Wallen, who works within the hiring resources department, said adding protection for gender identity and expression could help recruit and retain a more diverse set of faculty, staff and students.
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"If it's not included then it's not a safe place for people who have different gender identities," Wallen said. "It's certainly not going to make somebody dress a way they don't want to. In fact, it will let people dress ways they want to. Which might be uncomfortable for some folks who really like to be able to look at someone and say they're dressed feminine or they're dressed masculine, because that's simpler in some ways."
Henry said there had already been incidents of discrimination on the basis of gender identity and expression on campus. He said one female member of SASD, because she does not exhibit stereotypically feminine traits, had been refused access to the safety shuttle because the driver didn't believe she was a Westhampton College student.
If the nondiscrimination policy were amended, discrimination on the basis of amended, discrimination on the basis of gender identity and expression would face the same consequences as that of racial, ethnic or sexual discrimination.
For faculty and staff, this would mean investigations and counseling by the human resources department; for students it would mean referral to the appropriate college dean, who would then decide on the course of action.
On Feb. 2, members of SASD took their fight for gender equality to the Virginia state Capitol, where they participated in lobbying senators to pass a nondiscrimination bill. According to Henry, former governor Tim Kaine made an executive order during his first hour of office that said the state would not discriminate against LGBT people. But because he is no longer in office, the executive order no longer stands, and it is now legal in Virginia to fire LGBT employees at any level of the state, including in schools. Henry said their lobby focused on passing a permanent law to protect LGBT people.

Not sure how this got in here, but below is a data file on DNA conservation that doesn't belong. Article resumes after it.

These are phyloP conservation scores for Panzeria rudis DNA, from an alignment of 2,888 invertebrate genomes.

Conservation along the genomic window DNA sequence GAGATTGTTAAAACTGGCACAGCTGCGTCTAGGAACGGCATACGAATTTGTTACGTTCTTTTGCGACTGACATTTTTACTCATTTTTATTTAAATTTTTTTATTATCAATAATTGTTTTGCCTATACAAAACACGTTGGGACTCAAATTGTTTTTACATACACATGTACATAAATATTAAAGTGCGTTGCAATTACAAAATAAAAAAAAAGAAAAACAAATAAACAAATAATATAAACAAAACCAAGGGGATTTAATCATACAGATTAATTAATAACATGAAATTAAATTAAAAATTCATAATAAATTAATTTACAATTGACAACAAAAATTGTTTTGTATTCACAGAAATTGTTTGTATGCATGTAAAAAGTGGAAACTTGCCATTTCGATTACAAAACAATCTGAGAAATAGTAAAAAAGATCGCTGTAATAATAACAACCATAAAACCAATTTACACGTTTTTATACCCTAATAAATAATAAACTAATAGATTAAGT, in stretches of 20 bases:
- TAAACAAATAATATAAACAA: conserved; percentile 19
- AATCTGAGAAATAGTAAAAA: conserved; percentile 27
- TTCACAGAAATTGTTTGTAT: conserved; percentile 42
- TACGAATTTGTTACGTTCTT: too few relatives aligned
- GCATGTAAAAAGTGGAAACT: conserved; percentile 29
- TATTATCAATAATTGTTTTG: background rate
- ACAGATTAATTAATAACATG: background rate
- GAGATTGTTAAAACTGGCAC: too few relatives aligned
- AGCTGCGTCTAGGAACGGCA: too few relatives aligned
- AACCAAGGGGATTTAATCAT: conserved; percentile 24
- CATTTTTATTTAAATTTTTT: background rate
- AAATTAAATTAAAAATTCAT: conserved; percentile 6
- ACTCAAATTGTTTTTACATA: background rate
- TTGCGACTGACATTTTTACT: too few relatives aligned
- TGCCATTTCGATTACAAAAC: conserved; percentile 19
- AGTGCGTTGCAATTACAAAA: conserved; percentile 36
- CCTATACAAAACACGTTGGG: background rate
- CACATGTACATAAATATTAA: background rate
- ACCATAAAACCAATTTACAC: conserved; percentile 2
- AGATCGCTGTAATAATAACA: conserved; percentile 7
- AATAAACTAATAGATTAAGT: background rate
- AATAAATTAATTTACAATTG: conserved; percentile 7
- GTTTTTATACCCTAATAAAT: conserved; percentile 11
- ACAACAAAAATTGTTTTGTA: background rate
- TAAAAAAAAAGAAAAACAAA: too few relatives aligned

Gehlbach, Henry and about 20 other Richmond students, faculty and staff spent the day distributing material, meeting with interns and trying to persuade senators to vote for the bill.
"We ended up seeing one of Jon Henry's delegates," Gehlbach said, "and Jon's district is staunch Republican. So this guy is like 6 foot 4 inches - he's a big guy and he looks like an ex-cop. While he's on the more conservative side, he still listened to us, and that meant a lot to me. I'm from Vermont, so for me it was eye-opening. They just passed a gay marriage bill legislatively there, and down here this is the first time a nondiscrimination bill has passed the committee."
On campus, SASD holds events such as the National Day of Silence, National Coming Out Week, which featured a closet door in the forum, and speakers who focus on gender issues.
Although SASD has more than 1,000 signatures on the petition, its members will continue to collect more.
The group also plans on meeting with the Westhampton College Government Association and the Richmond College Student Government Association later during the month to formally present the petition.
SASD will conduct a general campus meeting at 5 p.m. on Feb. 16 to discuss the petition in Jepson Hall, room 120.
Contact staff writer Maria Ribas at email@example.com.